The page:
The Dutch government tries to reconcile demands of work-life and family responsibility. Policies like paid maternal and paternal leave to take care of their sick child and child benefit packages seem like some type of alternate universe compared to the U.S. that requires employers to none of the above.

The Netherlands is so concerned with policies for children that they also encourage the Child-Friendly Cities Network — where cities compete with local initiatives to promote the rights and interests of children. 👶

One example of their initiatives is reserving 3% of residential land for children’s playgrounds, sandboxes, etc.

The government also frequently engages with the Dutch National Youth Council, made up of over 30 children’s organizations that speak for children and stimulate youth participation in the making of local policy and planning.

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Outdoor places to play are really important for Dutch kids. Image: TJENA/Pixabay

If you don’t believe me yet about how different things are in the U.S., wait until you read this: the U.S. is the only other country, apart from Somalia, which hasn’t signed the UN Convention on the Rights of the Child. 🙃

America is famously an outlier in social and family policies, with many considering family policies an unconstitutional governmental invasion of family privacy.

Despite all the positive effects of parental leave policies, after seeing the chaos of including birth control in Obamacare, debate on paid maternal leave in the United States (as it exists in other 163 countries) may give rise to the complete collapse of US Congress. 😓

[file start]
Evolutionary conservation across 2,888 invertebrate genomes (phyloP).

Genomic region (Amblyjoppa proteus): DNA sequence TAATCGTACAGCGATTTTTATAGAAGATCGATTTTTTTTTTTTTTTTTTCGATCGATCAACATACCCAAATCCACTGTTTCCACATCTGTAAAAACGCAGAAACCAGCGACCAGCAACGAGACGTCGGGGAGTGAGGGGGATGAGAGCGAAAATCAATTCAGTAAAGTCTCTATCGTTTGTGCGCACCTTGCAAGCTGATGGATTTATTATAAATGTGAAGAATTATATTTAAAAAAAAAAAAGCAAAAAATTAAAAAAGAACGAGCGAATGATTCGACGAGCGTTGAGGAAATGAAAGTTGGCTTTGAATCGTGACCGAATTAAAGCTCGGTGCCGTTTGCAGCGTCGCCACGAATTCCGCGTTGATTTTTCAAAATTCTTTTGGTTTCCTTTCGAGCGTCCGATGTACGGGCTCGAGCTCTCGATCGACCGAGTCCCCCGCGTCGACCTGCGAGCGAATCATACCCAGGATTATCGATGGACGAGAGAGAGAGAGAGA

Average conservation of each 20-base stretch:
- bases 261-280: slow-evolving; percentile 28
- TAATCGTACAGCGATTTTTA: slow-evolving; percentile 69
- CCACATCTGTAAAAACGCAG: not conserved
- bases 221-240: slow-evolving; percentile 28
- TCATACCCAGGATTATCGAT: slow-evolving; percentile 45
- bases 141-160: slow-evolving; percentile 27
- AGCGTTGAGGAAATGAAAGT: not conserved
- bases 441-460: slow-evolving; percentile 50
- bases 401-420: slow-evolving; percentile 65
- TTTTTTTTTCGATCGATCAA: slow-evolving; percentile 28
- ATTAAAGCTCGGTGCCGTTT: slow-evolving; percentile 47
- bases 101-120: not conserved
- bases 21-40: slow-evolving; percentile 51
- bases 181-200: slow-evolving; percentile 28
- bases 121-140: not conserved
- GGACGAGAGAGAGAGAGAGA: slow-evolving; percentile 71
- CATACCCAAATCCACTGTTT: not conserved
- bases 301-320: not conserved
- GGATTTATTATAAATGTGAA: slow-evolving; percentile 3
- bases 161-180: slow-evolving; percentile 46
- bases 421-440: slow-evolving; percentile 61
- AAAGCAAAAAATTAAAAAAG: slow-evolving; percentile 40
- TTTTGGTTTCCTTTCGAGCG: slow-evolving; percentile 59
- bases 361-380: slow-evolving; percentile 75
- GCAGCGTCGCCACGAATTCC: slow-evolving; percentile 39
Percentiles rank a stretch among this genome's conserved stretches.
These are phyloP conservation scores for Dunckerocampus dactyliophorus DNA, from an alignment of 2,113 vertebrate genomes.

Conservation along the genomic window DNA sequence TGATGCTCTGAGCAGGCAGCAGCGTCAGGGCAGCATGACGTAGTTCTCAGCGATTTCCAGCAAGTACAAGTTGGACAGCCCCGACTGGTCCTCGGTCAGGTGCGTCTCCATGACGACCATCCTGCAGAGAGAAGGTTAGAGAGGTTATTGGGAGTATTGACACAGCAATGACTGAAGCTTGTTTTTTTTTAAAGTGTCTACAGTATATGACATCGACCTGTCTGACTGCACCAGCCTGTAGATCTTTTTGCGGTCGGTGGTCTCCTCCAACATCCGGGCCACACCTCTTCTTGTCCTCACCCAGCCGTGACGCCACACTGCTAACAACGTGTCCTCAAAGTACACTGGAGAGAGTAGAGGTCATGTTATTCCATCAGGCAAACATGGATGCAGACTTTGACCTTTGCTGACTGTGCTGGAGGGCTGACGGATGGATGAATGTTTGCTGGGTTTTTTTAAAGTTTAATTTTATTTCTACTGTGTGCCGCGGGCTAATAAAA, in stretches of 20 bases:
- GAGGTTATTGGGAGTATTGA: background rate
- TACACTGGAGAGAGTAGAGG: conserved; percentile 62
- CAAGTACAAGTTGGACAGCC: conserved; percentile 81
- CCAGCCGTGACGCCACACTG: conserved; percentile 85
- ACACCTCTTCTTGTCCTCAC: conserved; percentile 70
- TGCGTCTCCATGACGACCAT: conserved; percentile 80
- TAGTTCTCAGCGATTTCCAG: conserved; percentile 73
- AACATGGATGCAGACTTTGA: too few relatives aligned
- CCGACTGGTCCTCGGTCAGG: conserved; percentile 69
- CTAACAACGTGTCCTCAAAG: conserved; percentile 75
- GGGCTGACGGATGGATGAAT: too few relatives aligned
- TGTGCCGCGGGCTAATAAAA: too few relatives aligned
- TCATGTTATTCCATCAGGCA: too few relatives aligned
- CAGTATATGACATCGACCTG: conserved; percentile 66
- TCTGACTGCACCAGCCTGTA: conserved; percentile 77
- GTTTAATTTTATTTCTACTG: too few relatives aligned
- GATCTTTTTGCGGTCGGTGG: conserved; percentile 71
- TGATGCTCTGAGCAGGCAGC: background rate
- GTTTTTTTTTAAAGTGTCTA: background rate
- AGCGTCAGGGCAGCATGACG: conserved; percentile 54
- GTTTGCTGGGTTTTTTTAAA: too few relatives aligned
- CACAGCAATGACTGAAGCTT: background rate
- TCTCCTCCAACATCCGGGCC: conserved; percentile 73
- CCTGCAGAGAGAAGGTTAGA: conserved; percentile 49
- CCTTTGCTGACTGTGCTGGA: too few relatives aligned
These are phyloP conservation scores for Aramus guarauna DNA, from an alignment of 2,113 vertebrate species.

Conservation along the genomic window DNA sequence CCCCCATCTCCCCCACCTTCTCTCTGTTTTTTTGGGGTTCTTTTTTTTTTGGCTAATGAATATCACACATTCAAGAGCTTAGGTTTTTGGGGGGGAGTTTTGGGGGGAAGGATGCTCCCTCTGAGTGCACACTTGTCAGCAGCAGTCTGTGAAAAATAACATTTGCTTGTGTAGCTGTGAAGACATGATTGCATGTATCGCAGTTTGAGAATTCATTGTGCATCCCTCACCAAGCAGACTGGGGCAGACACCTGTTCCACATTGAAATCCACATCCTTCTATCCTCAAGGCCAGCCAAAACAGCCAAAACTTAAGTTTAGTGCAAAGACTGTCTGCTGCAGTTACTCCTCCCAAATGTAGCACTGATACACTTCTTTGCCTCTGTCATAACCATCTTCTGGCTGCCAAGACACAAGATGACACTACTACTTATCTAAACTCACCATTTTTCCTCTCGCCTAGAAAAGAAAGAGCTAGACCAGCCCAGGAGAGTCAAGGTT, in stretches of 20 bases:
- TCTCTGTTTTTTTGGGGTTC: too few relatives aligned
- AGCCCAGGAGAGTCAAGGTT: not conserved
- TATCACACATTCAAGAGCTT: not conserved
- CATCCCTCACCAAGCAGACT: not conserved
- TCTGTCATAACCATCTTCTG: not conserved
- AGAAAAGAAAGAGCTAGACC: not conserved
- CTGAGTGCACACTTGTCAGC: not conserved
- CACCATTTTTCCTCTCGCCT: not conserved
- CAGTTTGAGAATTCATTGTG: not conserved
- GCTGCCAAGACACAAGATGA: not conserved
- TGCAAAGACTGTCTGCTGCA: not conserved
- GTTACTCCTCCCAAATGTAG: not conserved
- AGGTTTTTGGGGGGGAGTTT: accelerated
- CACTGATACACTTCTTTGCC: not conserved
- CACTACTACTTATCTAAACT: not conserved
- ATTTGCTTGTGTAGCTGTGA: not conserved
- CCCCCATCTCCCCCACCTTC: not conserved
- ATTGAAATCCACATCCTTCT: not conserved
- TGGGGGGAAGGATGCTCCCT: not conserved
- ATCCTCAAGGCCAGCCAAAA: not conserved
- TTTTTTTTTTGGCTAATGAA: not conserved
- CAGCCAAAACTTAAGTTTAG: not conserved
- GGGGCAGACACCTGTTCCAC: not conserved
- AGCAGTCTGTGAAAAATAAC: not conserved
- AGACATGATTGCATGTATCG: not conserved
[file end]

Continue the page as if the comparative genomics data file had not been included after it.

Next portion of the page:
I will obviously never know if I would have had an even happier childhood in the Netherlands. I would probably speak quieter in restaurants, not be phased by suggestive art around the city, and have a basic understanding of water technology from building sand dykes at the beach.

Not only that, but I would undoubtedly be a better cyclist, know more than just one language, and be totally accepting of French fries as a complete dinner option. But happier? Geen idee. 💁🏼‍♀️

Why do you think Dutch kids are so happy? Let us know in the comments below.

Feature Image: pikselstock/Depositphotos
Editor’s Note: This article was originally published in November 2015 but was updated for your reading pleasure in October 2021.

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25 COMMENTS

  1. I grew up in the Netherlands but raised my two children (for the most part) in the US, so I know about the big differences between child rearing in the Netherlands and the US, in my opinion very well described in this article.